More Americans are applying to start new businesses than ever before. Last year, Americans applied to start 5.4M new businesses – 20% more than any year on record. Collaborative community spaces like Entrepreneurs Sandbox at @HTDCorg help entrepreneurs start, grow and thrive. pic.twitter.com/ykWCyGTn8A— Isabel Guzman (@SBAIsabel) August 25, 2022
The new automated process is based on an open, non-proprietary data format called XBRL (Extensible Business Reporting Language), used by 60 global regulators, including the Federal Deposit Insurance Corporation (FDIC), the Federal Energy Regulatory Commission (FERC) and the Securities and Exchange Commission (SEC).
The WIP XBRL data standards, called the WIP Taxonomy, were developed by the XBRL US Security Working Group, a committee of XBRL US, a nonprofit standards organization dedicated to improving reporting efficiency for businesses and governments. Sponsoring organizations for the task force include Altova, Construction Progress Coalition (CPC), Crowe LLP, IAT Surety, Liberty Mutual Surety, NASBP (National Association of Surety Bond Producers), and Travelers and Zurich Insurance. SFAA (The Surety & Fidelity Association of America) participates as an observer.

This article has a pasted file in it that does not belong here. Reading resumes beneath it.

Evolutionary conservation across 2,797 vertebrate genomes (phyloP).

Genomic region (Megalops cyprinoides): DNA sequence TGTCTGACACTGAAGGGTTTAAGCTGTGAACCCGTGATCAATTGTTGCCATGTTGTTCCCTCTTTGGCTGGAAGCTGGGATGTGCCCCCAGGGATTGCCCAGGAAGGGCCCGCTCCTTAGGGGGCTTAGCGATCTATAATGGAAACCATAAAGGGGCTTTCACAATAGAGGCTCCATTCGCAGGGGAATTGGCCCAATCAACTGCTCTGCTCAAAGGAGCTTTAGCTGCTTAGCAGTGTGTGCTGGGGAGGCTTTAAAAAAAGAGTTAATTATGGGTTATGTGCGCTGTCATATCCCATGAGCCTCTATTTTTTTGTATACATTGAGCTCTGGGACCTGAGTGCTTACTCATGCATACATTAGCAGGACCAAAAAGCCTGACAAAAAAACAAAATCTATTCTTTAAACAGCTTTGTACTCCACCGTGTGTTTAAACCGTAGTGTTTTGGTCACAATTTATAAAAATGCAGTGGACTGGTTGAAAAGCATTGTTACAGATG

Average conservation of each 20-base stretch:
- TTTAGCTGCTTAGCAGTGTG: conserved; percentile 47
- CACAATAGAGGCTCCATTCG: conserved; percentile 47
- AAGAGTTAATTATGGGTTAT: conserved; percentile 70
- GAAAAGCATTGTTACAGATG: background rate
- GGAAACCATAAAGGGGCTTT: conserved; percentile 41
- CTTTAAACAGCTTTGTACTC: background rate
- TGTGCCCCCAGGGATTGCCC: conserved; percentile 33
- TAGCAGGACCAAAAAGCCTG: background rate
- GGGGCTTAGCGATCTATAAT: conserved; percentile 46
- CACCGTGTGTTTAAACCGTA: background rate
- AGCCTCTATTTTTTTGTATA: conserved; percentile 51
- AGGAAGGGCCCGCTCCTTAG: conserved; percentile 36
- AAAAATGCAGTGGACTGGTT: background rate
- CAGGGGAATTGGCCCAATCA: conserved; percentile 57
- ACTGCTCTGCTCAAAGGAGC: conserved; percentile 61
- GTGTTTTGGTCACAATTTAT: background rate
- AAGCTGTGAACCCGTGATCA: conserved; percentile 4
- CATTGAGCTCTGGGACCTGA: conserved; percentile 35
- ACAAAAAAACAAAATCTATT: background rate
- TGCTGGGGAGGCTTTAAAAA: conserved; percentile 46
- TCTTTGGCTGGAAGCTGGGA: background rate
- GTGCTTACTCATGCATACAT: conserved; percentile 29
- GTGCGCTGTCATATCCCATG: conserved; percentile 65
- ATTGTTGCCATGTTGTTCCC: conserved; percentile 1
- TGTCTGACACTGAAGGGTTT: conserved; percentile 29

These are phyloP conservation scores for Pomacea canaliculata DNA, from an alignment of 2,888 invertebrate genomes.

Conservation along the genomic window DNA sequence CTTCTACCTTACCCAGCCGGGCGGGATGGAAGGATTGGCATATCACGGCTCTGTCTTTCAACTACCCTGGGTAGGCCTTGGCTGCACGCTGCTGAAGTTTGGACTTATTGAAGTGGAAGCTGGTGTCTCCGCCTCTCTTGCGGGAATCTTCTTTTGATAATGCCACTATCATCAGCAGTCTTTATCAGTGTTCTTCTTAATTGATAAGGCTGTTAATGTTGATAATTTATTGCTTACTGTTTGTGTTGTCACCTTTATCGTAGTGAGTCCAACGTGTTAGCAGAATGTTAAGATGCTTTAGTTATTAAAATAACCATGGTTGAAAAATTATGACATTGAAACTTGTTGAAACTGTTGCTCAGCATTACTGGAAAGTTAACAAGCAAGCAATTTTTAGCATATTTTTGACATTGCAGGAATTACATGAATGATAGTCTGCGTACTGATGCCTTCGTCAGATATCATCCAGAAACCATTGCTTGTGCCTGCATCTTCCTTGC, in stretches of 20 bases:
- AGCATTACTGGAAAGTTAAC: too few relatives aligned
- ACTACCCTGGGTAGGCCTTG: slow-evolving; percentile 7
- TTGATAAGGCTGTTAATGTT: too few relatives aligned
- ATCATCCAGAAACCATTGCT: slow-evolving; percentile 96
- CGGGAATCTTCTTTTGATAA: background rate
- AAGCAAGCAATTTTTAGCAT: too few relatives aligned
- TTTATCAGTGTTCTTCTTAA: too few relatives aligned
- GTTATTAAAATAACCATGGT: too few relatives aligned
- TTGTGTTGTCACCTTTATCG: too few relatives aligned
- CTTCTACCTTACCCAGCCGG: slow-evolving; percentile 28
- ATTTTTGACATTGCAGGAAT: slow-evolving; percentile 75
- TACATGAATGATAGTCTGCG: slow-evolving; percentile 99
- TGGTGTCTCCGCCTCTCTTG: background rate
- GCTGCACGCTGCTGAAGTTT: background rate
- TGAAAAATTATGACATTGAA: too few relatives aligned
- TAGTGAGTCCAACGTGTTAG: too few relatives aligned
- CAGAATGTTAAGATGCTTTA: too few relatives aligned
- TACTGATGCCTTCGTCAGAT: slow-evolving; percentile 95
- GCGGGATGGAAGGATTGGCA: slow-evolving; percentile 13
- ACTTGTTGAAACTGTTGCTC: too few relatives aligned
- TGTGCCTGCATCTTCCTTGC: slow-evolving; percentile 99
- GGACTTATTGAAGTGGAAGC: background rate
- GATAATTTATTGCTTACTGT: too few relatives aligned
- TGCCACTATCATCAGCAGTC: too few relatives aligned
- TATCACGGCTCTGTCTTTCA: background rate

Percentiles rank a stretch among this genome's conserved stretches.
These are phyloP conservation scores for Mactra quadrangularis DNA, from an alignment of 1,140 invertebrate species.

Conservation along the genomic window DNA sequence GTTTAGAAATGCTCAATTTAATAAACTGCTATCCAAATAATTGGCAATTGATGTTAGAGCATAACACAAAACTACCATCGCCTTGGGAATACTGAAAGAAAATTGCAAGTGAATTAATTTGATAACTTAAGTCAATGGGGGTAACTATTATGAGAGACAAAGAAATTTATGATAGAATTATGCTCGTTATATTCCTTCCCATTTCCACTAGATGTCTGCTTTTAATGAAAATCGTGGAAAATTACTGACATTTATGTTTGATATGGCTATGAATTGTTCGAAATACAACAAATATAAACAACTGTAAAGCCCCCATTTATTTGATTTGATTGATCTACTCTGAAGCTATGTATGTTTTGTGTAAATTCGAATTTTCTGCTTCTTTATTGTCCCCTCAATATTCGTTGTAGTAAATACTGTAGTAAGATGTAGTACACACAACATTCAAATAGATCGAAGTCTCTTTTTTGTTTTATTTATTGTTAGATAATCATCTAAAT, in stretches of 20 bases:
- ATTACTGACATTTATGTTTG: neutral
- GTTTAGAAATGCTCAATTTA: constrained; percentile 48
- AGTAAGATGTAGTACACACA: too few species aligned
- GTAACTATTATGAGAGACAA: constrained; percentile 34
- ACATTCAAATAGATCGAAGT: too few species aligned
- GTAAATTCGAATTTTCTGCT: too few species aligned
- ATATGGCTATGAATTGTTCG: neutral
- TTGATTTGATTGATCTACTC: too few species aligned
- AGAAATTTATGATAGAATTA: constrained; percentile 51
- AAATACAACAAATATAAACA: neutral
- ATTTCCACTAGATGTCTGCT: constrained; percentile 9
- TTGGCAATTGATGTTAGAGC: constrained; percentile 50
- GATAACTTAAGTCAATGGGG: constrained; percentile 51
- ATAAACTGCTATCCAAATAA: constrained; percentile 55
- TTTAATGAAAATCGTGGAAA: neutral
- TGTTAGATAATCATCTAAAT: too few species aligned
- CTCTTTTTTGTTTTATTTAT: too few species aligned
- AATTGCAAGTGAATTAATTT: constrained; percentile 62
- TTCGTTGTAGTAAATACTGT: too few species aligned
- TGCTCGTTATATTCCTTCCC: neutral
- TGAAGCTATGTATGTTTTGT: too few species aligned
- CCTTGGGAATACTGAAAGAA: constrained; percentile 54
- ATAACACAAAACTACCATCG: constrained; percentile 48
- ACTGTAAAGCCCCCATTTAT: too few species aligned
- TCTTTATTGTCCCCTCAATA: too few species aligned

“We’re very pleased to roll out this new process. The SBA’s Surety Bond Guarantees are going to drastically change the way small businesses gain access to funding opportunities,” said Kelley.
Through these new processes, the SBA can guarantee bonds on construction, service and supply contracts and subcontracts for up to $10 million per project. In a matter of hours, all procedures can be completed and receive approvals on SBA bond guarantee issues for contracts up to $400,000, all through the streamlined QuickApp.
“SBA programs, like the Surety Bond Guarantee Program, are designed to help small businesses thrive and grow. Modernizing our systems will improve efficiencies for bond agents, small businesses, and surety companies and expand our ability to support the entrepreneurs and innovators that run these businesses. We encourage everyone using the SBG Program’s electronic application system to use this automated process to save time and effort,” said Jennifer Vigil, Acting Director for the SBA’s Office of Surety Guarantees.
“NASBP has been encouraging greater automation for years, and so we are elated with SBA’s decision to embrace the automation of WIP report data, which will help all bonding stakeholders. We look forward to working towards expanding the use of digital data standards into other aspects of the surety bonding process,” stated Mark McCallum, CEO, National Association of Surety Bond Producers.
“We commend the SBA for leading this important initiative and look forward to our continued collaboration with the SBA and working group on modernizing and improving the Surety Guarantee Plan Program. By automating the WIP reports and future components of the surety bonding process, small businesses will more efficiently meet their bonding needs while increasing the productivity of surety professionals,” pointed out Lee Covington, SFAA President and CEO.